Saturday 26 November 2022

A day at the EFG London Jazz Festival

BBC Young Jazz Musician - winner Ewan Hastie (Photo Tricia Yourkevich BBC)
BBC Young Jazz Musician - winner Ewan Hastie (Photo Tricia Yourkevich BBC)

EFG London Jazz Festival at Southbank Centre including BBC Young Jazz Musician
Reviewed by Florence Anna Maunders, 19 November 2022

From sets by upcoming British jazz musicians to the outrageously talented finalists of the BBC Young Jazz Musician, a day at the EFG London Jazz Festival

The 2022 EFG London Jazz Festival came to a conclusion last weekend including an all day event at the Southbank Centre on the penultimate day (19 November 2022). Composer Florence Anna Maunders was there to sample the delights including sets from Mischa Mullov-Abbado, Charlotte Keefe, Marcus Joseph, Infinitum Trio, Ralph Porrett, Luke Bacchus, Emma Rawicz, Ewan Hastie, Nick Manz, plus the final of BBC Young Jazz Musician.

Going from strength to strength, there was easily enough jazz in the 2022 EFG London Jazz Festival to fill a year – but crammed into just ten days of music-packed performances across the capital. The penultimate day featured an all-day programme at the Southbank Centre, with performances occurring simultaneously across the main venues as well as in the open foyer areas in the Royal Festival Hall – making it impossible to catch more than a fraction of everything going on!

A particular highlight of the Saturday afternoon was a triple bill of upcoming British jazz musicians, who each brought a a band with a set of about thirty minutes to the Purcell Room. Starting with superstar bassist and composer Mischa Mullov-Abbado, who presented a mixture of his own compositions and standards, in direct, straight-ahead and hard-swinging arrangements. Mullov-Abbado was a generous presence on the stage, sharing solo and supportive roles even-handedly with his band and using subtle, but absolutely clear, directions to help the whole ensemble to shine – a real bandleader as well as a bandmember.

He was followed on the stage by the outstanding trumpeter & composer Charlotte Keefe with her band. She immediately brought the stage alight with her electric playing and free-flowing, painterly improvisation. Using both trumpet and flugelhorn, her bold, confident solos had the air of utter confidence and fiery focus, with strong support throughout from the rest of her hand-picked ensemble of star musicians. It was clear to hear why Keefe is becoming so much in demand across London and the global jazz scene, with her mastery of free jazz alongside more straight-forward head/solo arrangements.

BBC Young Jazz Musician - Ralph Porrett & Infinitum Trio (Photo Tricia Yourkevich BBC)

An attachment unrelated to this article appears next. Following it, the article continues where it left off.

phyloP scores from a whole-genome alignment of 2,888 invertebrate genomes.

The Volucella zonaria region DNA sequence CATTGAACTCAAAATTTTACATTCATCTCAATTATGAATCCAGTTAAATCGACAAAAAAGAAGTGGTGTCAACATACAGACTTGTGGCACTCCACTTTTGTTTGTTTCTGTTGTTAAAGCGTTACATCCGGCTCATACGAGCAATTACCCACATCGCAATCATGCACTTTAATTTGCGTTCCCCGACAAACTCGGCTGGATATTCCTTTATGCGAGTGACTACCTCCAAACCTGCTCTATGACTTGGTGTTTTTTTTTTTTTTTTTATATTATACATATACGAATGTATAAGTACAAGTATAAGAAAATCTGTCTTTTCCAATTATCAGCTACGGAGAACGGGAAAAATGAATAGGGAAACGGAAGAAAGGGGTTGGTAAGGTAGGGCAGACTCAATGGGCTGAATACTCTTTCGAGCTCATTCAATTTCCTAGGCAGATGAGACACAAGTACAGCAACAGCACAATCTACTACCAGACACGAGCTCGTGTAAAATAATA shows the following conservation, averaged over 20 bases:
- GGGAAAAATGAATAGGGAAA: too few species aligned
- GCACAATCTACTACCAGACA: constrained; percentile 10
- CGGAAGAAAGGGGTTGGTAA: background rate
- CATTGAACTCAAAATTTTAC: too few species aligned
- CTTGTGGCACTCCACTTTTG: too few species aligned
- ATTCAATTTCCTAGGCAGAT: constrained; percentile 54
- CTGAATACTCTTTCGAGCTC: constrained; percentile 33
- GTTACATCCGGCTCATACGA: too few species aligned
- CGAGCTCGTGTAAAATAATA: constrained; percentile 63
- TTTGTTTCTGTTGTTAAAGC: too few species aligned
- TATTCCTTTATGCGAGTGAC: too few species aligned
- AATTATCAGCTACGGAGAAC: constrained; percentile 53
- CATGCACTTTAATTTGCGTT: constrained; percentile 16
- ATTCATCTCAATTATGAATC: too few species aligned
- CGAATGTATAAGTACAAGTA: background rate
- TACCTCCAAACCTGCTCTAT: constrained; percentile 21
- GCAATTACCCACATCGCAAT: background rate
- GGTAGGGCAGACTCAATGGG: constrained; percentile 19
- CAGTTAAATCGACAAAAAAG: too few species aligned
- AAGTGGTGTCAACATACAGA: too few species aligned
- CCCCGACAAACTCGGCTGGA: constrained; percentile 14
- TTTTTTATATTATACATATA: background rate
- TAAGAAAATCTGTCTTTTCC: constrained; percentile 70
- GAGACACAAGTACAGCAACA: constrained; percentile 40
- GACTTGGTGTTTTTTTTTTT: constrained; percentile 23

BBC Young Jazz Musician - Ralph Porrett & Infinitum Trio (Photo Tricia Yourkevich BBC)

The triple bill was completed with a set from Leicester-based Marcus Joseph, a spoken word artist, saxophonist and composer, who brought an intriguing blend of hip hop, reggae, dancehall and jazz to the stage, and, in addition to a seriously hard-grooving back line, demonstrated an ability to perform vocal gymnastics and saxophone acrobatics along with laptop playback (something not all members of the large London audience were very supportive of, as it sidelined the rest of the band for a whole song)

Later on, at the conclusion to this jazz-filled day, the final of the BBC Young Jazz Musician competition took place in the Queen Elizabeth Hall – five outrageously talented young musicians competed for the title in a televised concert. Each competitor presented a set including their own compositions and arrangements, accompanied by the outstanding Infinitum Trio (Nikki Yeoh, piano, Mark Mondesir, drums, Michael Mondesir). The programme began with a prog-rock infused set from guitarist Ralph Porrett, which was technically accomplished, clinical and original. Luke Bacchus then brought a soulful and fluent set of pianistic fluidity and cool. He was followed by the confident and sparkling saxophone playing of Emma Rawicz, after which Scottish bassist Ewan Hastie delivered a mature and creative set, demonstrating his ability to lead, accompany and solo. Another pianist, Nick Manz, rounded off the evening with his rapid, shimmering pianism and virtuosic melodic fluency.

Faced with a tough decision, the all-star jury, featuring some of the biggest names in UK jazz, eventually settled on Ewan Hastie as their prizewinner, but it was by no means a clear-cut choice as all five finalists were uniformly excellent. The final remains available to view on BBC iPlayer, although the compressed and levelled recorded sound doesn't do justice to the electrifying playing and broad dynamic contrasts experienced live in the hall.

Reviewed by Florence Anna Maunders 

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